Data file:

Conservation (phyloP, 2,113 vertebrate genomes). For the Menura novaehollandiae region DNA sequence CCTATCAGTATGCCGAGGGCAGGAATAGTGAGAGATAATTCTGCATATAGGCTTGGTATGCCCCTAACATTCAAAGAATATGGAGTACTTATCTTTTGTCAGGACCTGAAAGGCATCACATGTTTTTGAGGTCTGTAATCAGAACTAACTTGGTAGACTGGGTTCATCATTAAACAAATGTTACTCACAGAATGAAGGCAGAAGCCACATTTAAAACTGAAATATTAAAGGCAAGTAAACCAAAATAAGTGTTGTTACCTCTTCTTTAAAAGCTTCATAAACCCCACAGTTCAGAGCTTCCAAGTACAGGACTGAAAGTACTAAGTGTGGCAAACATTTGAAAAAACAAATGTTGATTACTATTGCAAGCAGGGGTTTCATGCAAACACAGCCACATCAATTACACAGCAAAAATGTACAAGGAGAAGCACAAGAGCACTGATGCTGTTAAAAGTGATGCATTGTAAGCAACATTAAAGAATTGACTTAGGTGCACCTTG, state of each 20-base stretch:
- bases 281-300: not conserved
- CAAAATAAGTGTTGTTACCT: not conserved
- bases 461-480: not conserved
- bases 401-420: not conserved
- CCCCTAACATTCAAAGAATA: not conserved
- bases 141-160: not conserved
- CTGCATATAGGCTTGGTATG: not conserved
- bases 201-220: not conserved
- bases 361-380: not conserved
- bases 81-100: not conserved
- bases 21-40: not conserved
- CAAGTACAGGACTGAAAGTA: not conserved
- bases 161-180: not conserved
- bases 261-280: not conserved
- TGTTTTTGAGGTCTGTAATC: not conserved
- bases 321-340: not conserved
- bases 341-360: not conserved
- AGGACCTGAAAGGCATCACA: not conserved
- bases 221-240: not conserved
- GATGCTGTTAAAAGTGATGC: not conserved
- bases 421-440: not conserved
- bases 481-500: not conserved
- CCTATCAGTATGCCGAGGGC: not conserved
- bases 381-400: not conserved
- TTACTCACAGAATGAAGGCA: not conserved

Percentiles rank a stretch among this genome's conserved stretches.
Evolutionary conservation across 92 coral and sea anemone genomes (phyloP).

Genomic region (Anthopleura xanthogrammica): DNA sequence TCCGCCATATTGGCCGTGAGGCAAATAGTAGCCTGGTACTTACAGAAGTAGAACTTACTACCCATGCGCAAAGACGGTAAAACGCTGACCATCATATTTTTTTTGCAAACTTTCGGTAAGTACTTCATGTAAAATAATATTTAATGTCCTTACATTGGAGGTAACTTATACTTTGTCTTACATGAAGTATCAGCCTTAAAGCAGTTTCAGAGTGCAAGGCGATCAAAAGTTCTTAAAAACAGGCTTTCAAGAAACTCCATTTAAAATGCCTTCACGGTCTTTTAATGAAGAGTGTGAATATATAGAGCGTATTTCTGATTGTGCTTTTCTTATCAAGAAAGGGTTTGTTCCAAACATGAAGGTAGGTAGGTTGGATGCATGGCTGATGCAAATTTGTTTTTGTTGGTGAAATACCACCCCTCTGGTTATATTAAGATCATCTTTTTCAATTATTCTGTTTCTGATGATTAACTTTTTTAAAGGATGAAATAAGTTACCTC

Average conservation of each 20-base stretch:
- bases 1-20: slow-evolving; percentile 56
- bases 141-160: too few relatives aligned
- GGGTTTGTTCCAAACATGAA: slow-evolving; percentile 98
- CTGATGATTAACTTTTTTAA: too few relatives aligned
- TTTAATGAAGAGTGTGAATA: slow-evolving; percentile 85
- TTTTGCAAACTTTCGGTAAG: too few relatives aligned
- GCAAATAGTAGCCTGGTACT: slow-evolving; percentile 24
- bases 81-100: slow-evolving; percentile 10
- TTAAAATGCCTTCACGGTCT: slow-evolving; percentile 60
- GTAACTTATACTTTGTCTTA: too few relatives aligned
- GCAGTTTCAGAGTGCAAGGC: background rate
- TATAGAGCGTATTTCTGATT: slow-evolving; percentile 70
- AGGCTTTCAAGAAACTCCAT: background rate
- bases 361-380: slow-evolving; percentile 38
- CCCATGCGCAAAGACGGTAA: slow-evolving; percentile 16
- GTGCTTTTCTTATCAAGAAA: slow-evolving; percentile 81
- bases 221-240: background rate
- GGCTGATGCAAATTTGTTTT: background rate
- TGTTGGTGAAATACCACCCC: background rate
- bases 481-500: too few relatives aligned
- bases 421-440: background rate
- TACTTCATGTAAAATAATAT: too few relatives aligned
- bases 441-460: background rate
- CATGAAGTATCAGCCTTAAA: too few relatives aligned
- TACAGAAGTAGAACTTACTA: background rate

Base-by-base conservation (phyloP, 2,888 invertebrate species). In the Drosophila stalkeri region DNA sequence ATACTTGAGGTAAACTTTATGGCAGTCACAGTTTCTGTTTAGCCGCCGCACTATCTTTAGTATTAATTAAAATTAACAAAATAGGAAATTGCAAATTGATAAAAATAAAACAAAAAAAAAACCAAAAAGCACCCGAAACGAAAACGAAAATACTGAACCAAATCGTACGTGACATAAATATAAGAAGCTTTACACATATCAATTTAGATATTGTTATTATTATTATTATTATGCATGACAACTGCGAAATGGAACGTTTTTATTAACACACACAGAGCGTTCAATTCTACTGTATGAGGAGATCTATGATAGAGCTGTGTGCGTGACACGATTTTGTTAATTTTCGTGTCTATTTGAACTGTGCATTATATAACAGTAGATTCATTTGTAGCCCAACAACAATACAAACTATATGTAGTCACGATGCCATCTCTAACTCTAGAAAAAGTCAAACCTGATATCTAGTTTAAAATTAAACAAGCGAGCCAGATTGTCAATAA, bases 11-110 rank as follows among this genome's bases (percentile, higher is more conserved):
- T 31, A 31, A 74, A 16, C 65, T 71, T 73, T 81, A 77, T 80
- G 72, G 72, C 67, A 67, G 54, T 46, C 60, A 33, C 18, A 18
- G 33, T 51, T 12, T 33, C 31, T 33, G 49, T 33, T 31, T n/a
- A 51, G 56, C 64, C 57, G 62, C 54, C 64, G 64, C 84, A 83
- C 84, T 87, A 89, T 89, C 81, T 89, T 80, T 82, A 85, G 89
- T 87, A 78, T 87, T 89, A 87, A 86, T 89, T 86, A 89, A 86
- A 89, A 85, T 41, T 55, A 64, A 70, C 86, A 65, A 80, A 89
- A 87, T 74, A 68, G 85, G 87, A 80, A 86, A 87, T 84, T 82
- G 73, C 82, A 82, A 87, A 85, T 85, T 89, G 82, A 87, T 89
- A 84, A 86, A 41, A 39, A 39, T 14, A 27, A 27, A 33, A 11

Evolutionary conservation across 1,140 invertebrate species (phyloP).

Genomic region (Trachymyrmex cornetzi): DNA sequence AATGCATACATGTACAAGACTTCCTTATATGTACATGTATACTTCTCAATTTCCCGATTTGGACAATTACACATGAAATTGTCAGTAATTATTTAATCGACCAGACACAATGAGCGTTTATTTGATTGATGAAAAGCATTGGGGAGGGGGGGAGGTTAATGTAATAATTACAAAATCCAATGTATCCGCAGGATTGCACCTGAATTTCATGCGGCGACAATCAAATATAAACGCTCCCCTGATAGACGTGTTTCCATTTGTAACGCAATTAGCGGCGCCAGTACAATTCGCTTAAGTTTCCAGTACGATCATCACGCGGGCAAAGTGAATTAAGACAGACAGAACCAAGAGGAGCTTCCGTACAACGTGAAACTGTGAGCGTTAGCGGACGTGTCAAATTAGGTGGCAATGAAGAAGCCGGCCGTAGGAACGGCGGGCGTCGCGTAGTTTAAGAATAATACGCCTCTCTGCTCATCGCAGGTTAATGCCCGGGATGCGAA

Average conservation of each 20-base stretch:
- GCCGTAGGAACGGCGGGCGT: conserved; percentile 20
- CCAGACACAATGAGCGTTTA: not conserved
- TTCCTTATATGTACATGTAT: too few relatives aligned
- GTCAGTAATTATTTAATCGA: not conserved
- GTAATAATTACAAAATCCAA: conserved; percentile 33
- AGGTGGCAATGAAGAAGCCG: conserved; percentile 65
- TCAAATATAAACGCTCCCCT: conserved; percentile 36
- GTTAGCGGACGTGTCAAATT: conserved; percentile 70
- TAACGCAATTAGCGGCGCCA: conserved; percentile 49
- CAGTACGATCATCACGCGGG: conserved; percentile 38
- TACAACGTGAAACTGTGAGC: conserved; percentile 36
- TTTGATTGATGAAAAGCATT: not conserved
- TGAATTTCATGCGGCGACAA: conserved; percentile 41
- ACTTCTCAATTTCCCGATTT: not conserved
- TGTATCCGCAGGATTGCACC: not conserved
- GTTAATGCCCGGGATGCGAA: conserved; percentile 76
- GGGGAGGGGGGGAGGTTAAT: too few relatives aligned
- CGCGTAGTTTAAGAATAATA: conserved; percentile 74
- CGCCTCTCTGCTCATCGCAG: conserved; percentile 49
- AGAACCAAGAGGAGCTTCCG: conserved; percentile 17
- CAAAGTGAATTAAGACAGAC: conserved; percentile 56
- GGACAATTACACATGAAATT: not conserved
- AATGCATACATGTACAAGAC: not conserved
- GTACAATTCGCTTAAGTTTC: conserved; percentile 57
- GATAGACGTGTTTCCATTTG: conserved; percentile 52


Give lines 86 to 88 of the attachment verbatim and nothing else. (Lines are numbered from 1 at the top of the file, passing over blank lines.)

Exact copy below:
- GGGGAGGGGGGGAGGTTAAT: too few relatives aligned
- CGCGTAGTTTAAGAATAATA: conserved; percentile 74
- CGCCTCTCTGCTCATCGCAG: conserved; percentile 49